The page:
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The placebo effect affects pain signalling in the spine

The placebo effect – the phenomenon where fake medicines sometimes work if a patient believes that they should – is a boon to quacks the world over. Why it happens is still a medical mystery but thanks to a new study, we have confirmation that the spine is involved.

Frank Eippert from the University Medical Center Hamburg-Eppendorf used a technique caled functional magnetic resonance imaging (fMRI) to scan the backbones of volunteers as they experienced the placebo effect. Eippert heated the recruits’ forearms to the point of pain and he gave them cream to soothe the sting. The creams were all shams with no pain-relieving properties, but only half of the recruits were told this. The others were told that they’d been given lidocaine, an anaesthetic.

Sure enough, the volunteers who used the alleged “anaesthetic” felt about a quarter less pain than those who were aware that they were using an ordinary cream – the placebo effect in action. But Eippert also found that the activity of neurons in the spine (specifically an area near the back called the “dorsal horn”) was also strongly allayed.

The dorsal horn is the gateway of pain. It controls the passage of pain impulses from our senses into our central nervous system. Eippert’s results provide direct evidence that our belief in the effectiveness of a fake medicine can close this gate, blocking pain signalling in this all-important area.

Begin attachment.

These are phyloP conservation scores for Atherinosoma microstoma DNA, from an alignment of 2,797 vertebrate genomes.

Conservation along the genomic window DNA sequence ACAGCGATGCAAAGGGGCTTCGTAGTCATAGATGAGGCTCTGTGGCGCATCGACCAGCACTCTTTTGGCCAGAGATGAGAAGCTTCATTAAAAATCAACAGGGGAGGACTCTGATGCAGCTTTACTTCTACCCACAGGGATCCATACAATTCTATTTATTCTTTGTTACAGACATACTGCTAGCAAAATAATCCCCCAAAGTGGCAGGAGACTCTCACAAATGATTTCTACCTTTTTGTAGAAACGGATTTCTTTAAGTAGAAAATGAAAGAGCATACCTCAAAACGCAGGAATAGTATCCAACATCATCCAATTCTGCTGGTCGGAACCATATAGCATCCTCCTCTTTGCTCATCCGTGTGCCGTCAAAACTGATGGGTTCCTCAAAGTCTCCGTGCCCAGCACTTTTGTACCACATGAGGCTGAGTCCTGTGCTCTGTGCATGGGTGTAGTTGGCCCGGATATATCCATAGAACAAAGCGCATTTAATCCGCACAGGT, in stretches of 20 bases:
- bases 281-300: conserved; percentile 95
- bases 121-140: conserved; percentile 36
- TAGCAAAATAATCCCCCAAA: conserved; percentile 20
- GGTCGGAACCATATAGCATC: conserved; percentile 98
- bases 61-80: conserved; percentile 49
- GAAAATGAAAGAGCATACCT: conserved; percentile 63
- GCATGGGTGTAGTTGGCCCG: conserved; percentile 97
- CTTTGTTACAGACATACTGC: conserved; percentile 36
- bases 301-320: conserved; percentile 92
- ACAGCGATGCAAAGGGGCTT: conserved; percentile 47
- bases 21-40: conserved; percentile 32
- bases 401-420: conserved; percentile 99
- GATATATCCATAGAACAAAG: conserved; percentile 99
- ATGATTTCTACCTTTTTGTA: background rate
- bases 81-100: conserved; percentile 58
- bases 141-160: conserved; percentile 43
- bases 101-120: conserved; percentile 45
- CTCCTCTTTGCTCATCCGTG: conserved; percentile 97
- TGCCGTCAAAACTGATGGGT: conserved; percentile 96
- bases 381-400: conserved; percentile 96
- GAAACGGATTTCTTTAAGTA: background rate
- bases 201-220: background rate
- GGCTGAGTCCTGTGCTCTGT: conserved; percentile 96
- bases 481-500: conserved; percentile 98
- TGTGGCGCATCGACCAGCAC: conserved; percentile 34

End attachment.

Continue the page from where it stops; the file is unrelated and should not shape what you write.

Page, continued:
Of course, it’s still unclear how this happens, but the answer probably lies with opioids, natural pain-relieving chemicals used by the brain that have been linked to the placebo effect for over 30 years. These chemicals are probably responsible for closing the dorsal horn’s gate.

 Eippert’s results build upon, and support, earlier research linking the spine to the placebo effect. Nonetheless, it’s very unlikely that this is the only explanation behind the mysterious placebo effect. For a start, people who suffer from fibromyalgia – a condition characterised by long-term pain all over the body – can still experience in the placebo effect but in a way that doesn’t involve the spine.

Reference: Science 10.1126/science.1180142

5 thoughts on “The placebo effect affects pain signalling in the spine

  1. Even if it’s not medically active… I could still see how a cream might have an effect on certain pain receptors in the skin. Putting Vaseline on a burn surely makes it feel better.
    What I really wonder is if this can be replicated with pill placebos.

  2. Eric,

    The point is not whether rubbing the skin alone, or rubbing the skin with inactive cream provides an improvement in pain perception or dorsal horn activity (which it surely would due to the gateway mechanism of controlling pain), it is whether there is a difference between the control and the placebo group who are performing two physically identical activities (rubbing the skin with cream).

    This study reports a greater decrease in pain in the group who are told they are using anaesthetic, than in the group who are told they are using an inert cream. Without seeing the raw data it is impossible to say for certain, but there could have been improvements in pain levels in both groups, and just a GREATER improvement in the placebo group.

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